One of the other issues is something may be designed for one printer and material, and just work on that, but need some adjustment for other printers. That is not uncommon as the tolerances and capabilities of printers vary slightly. Obviously it helps when people specify the cases they have tested.

I have to wonder, in the case of this box and lid, if this is deliberate trolling, or just sloppy, though it is hard to see how one can accidentally rotate something by 1 degree.

I wonder if I'll print it and find the lid does not actually fit on the box :-)
P.S. it fits


  1. This is the sort of situation where I tend to say "OK, I'll just measure it up in Blender and then make my own in OpenSCAD, it'll be less painful". It's so much easier to get things right in OpenSCAD where you can see what's going on.

    (I take print orders through 3dhubs and the orientation of the files I get is basically random. But a lot of my customers don't know how printing works - that's what they pay me for - so that's fair enough)

    One file per distinct part makes everything easier.

  2. Doesn't thingverse have any kind of feedback? It's obvious that model had never been near a 3d printer and is equivalent of me putting a bunch of source code on github without compiling it then saying 'but it's free!'

    1. Yes, and I have commented as the previous comments point our some of the issue last October, and clearly no revisions have been made to address them!

  3. I have never really understood the attraction or benefits of 3D printing. It sounds a lot of messing about.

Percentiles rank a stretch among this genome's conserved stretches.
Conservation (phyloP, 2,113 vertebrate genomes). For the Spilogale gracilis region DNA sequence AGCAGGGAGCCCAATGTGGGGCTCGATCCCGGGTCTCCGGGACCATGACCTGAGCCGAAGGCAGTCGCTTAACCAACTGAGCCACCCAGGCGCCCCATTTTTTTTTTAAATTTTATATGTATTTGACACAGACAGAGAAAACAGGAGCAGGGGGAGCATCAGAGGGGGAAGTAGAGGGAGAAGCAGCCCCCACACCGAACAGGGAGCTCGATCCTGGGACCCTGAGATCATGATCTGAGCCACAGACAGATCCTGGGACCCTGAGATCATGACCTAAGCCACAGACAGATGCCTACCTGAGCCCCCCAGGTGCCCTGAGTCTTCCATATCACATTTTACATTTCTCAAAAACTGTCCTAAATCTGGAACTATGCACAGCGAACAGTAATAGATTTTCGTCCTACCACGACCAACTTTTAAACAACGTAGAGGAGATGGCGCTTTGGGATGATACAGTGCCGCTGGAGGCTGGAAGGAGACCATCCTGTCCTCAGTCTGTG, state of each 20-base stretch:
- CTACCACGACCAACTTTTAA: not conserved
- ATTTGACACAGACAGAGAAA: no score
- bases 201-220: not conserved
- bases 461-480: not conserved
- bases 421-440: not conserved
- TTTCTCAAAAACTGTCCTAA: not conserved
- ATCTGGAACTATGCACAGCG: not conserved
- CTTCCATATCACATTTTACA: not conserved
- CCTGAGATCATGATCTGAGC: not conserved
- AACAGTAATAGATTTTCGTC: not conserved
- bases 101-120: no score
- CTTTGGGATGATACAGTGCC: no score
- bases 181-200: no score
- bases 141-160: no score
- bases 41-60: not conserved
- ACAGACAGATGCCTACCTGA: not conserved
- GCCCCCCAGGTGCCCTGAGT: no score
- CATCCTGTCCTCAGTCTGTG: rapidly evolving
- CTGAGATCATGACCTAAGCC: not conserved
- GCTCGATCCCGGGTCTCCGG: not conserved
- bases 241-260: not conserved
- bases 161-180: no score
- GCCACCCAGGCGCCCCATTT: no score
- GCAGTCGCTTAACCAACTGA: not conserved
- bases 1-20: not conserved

Surely it is less hassle to just buy the required product and have it sent on NBD delivery? Am I missing the point?

    Are the produced products very flimsy?

    I can see the benefit if you are the Operations Manager of some facility in the middle of nowhere (e.g. 1,000 miles from the nearest town), but when you have a usable comms link over which to receive the 3D print patterns to 3D-print something to repair whatever problem/disaster has befallen your building/operation.

    Other than that I am struggling to see the advantages. Correct me!

    1. I am sure others will comment too. Apart from being fun, they allow you to make thinks you cannot readily be obtained. We have printed loads of useful things. One of the first was a small plastic clip that was part of the paper feed mechanism for a paper printer. Took a few minutes to design and print and not available as a spare part as far as I know. The printer was several hundred ponds to replace.

    2. Things it's too expensive to buy (a cooker knob, for a mere £20 plus £20 postage, was a precipitating factor for me).
      Things that not enough people want to make it worth getting an injection-mould run done (which needs thousands to be cheaper than 3d print).
      Things for which you want to refine the design, making two or three test pieces until you've got it just right.

      Material strength is somewhat flexible; you can use more material for something heavier and stronger.

      Many printers can use the same ABS you'd get with an injection moulded product.